There’s a confident nature among the collective of Southeastern Conference fan bases, and what their conglomerate represents. Having covered the league as a hometown beat writer for one of the oddball geographic teams in the league, Mizzou, and therefore having traveled to many of the other cities across the nation where schools representing one of the top leagues in America reside, you quickly understand the SEC mantra of “We’re better than you!” And you’re supposed to fall in line.
Even questioning the SEC’s place at the mountaintop of college athletics is sacrilege to some. Last month’s College World Series was contested between Ole Miss and Arkansas, both from the SEC West. In a few years, only Stanford and Notre Dame won’t represent the league among the eight 2022 teams to advance to Omaha. Heck, the Fighting Irish had to upset No. 1 overall seed Tennessee in the Super Regionals to avoid making it the Cardinal vs. a seven-pack of Greg Sankey’s future diamond minions.
Make no mistake, what drives the future of college athletics is one sport, football. And to pretend like any other sport moves the needle, even basketball, is foolish. Not even basketball with the almighty March Madness doesn’t do the trick. CBS owns the rights to the 68-team men’s tournament, ESPN televises the women’s showcase. FOX, alongside the “worldwide leader in sports” (gross), control college football’s non-Notre Dame Power Five Conference TV rights. CBS gets the Game of the Week from the SEC, which is a big get that’ll go away after the 2023 season.
That’s one reason why Thursday’s news of USC and UCLA departing the Pac-12 Conference for the Big Ten was landscape-changing. The 2020s version of conference realignment was kicked off with Texas and Oklahoma going from the Big 12 to the SEC, strengthening its brand with two prolific additions. Everything about bringing the Sooners and Longhorns into the fold made sense for domination. You add the Red River rivalry, expand the footprint of the conference, add schools that will spend money on athletics until they’re bankrupt and revive a few older rivalries. Mizzou, Texas A&M and Arkansas will benefit from that last part the most.
Even with going to 16 teams, the SEC still had an easy to see chunk of the country carved out. The Big Ten burst its own territorial bubble in the Los Angeles double dip. Part of the Great Lakes, Midwest and East Coast was nice. Let’s go to Hollywood? That unconventional wisdom might not have the on-field impact of the SEC’s move. In terms of the reaction from the rest of the college athletics universe, this move is even bigger than the Texas-Oklahoma purchase. Everyone not in the Big Ten or SEC is now an endangered species, or close to it, save Notre Dame for now.
Because the gridiron rules all, 12 of the last 16 national championships have been won by SEC teams. Three outliers are in the ACC (two are Clemson) and that pesky Ohio State championship to kick off the College Football Playoff era. You don’t think it bothered Big Ten country to see its class of the conference in 2021, Michigan, get smacked to shit by Georgia in the CFP semifinals? Improvements needed to be made quickly to not repeat the trend. That’s why conventional wisdom went out the window in listening to UCLA and USC wanting to join the fold, bringing both top leagues’ full-time membership total to 16.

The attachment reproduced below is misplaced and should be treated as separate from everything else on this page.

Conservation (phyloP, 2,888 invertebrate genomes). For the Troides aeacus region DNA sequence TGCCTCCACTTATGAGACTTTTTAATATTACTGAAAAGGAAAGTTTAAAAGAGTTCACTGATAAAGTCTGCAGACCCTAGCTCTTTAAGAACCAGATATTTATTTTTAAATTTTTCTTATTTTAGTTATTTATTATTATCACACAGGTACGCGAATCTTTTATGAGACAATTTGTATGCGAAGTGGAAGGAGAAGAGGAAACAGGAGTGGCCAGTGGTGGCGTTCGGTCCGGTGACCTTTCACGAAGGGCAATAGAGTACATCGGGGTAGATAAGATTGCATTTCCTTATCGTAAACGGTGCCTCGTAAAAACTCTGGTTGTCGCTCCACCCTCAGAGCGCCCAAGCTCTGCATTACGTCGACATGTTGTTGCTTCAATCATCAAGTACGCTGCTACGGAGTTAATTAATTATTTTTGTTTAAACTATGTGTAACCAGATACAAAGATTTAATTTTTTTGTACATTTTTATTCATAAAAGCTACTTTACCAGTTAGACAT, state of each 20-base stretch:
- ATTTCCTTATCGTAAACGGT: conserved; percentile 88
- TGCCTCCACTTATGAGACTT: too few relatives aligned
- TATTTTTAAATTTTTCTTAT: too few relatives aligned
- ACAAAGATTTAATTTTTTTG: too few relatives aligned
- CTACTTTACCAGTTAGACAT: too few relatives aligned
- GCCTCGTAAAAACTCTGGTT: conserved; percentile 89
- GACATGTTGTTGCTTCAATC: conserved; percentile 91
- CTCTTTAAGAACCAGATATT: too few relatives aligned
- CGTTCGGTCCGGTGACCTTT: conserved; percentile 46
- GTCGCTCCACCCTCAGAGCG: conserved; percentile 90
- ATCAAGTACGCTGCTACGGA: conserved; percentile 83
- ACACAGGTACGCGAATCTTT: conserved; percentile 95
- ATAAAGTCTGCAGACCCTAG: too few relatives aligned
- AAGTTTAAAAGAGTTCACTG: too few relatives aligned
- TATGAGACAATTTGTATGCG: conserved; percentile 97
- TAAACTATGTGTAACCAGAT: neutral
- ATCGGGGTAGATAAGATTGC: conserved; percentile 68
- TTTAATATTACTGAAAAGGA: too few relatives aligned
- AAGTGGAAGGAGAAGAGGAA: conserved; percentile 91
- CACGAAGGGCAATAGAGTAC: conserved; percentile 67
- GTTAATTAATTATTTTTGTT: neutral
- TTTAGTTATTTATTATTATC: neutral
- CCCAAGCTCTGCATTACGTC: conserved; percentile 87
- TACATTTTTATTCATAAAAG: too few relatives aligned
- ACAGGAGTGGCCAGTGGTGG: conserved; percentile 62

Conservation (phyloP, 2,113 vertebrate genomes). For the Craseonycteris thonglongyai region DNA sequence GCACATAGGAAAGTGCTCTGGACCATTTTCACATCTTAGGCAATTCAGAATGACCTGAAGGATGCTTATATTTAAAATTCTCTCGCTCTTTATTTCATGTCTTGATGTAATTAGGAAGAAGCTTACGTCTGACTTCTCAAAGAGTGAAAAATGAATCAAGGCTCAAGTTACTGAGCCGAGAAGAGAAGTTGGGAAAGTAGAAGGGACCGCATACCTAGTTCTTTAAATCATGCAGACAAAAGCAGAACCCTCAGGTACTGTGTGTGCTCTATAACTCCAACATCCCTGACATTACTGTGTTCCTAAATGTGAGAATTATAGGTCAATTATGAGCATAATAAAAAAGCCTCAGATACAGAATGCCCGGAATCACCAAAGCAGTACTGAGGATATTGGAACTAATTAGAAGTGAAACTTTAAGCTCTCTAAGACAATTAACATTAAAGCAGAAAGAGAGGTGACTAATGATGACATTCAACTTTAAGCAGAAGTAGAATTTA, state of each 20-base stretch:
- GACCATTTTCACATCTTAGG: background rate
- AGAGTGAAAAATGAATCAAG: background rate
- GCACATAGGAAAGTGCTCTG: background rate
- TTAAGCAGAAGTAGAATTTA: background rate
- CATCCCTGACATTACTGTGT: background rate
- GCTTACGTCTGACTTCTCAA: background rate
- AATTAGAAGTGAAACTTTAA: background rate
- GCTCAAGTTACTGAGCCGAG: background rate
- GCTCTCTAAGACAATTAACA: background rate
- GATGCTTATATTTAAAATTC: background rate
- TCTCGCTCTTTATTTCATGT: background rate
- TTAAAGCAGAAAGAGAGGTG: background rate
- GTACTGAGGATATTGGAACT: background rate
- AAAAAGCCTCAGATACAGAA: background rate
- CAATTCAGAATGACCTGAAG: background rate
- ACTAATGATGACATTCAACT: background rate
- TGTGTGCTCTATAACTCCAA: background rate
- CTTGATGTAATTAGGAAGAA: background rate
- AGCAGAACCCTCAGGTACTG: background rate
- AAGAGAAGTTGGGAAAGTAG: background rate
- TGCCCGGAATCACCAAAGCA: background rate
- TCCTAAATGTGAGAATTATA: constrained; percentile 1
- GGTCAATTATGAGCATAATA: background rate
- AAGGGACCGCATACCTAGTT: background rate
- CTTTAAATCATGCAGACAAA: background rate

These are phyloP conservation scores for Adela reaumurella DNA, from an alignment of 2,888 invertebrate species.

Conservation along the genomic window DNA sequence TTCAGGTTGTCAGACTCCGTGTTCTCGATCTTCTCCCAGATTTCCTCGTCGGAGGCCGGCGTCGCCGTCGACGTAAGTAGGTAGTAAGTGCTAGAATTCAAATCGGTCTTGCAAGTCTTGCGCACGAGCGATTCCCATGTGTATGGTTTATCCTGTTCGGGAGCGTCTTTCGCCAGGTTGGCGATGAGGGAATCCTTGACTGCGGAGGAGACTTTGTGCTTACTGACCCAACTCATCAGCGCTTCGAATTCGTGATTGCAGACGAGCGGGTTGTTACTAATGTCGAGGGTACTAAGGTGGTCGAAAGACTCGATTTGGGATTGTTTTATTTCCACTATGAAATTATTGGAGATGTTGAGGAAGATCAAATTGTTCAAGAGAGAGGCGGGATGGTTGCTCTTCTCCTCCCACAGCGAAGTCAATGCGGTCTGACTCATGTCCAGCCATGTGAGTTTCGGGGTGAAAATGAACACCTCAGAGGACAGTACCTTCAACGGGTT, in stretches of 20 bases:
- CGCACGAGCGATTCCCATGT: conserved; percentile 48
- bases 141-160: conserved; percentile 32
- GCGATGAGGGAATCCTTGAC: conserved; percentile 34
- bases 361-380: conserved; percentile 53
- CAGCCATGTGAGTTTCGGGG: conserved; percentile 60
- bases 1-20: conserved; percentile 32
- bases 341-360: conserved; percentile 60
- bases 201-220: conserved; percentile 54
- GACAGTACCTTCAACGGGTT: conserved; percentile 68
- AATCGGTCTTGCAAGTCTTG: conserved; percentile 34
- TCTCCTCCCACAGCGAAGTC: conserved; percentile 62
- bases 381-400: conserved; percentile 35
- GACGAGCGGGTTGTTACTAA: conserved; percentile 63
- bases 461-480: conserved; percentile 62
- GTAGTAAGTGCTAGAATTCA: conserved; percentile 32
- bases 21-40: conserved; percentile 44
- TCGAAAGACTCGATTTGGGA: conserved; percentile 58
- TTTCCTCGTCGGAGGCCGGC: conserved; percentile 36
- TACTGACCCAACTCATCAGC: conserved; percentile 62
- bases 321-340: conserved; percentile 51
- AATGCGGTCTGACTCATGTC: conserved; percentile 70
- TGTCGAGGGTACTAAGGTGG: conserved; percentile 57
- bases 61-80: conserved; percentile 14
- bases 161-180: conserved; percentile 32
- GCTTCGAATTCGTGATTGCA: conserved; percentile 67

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If replicating the SEC’s gridiron success wasn’t enough proof to join their thoughts of buildup, looking at where the money in college athletics is going will. The next TV deal for the Big Ten is now guaranteed to be a number with three commas in it. In December 2020, the SEC launched a deal with ABC worth $300 million annually over a decade. That’s $3 billion. The Big Ten would be dumb to ask FOX in its next round of negotiations for anything less. The ACC, Big 12 and now the Pac-12 don’t have that bargaining power unless they all combine. Call it an “alliance.” That worked out before.
Should the SEC want to stay one step ahead and clearly be college sports’ dominant conference, the move is simple: start poaching the ACC. Clemson, Florida State, Louisville and Georgia Tech. All have a natural in-state rival already in the league. All are in the SEC’s footprint. All bring something tangible to the table. Clemson and Florida State’s brands are obvious. Having stronger roots in Atlanta would be ideal. Louisville is a strong, unique brand. Miami just doesn’t hold the same luster it used to.
The only factor I can see negating solely football-related personnel decisions would be adding a blueblood basketball program, which comes with a natural rivalry too. Duke and North Carolina would be ideal, maybe having NC State also join the fold. And to bring the group to an even number, give Kansas a call. You get another blueblood and have the Border War with Mizzou have interconference stakes for the first time in over a decade.
Sankey is a smart businessman. I’ve met him a few times. His ability to adjust is among the best in college sports. Here’s a big test for him though. The SEC’s mantra of being the best is entering uncharted territory, like all of college athletics. It’s act or be taken advantage of after Thursday’s seismic shift in college football. The only difference is now, the SEC doesn’t have the only blood in the battle.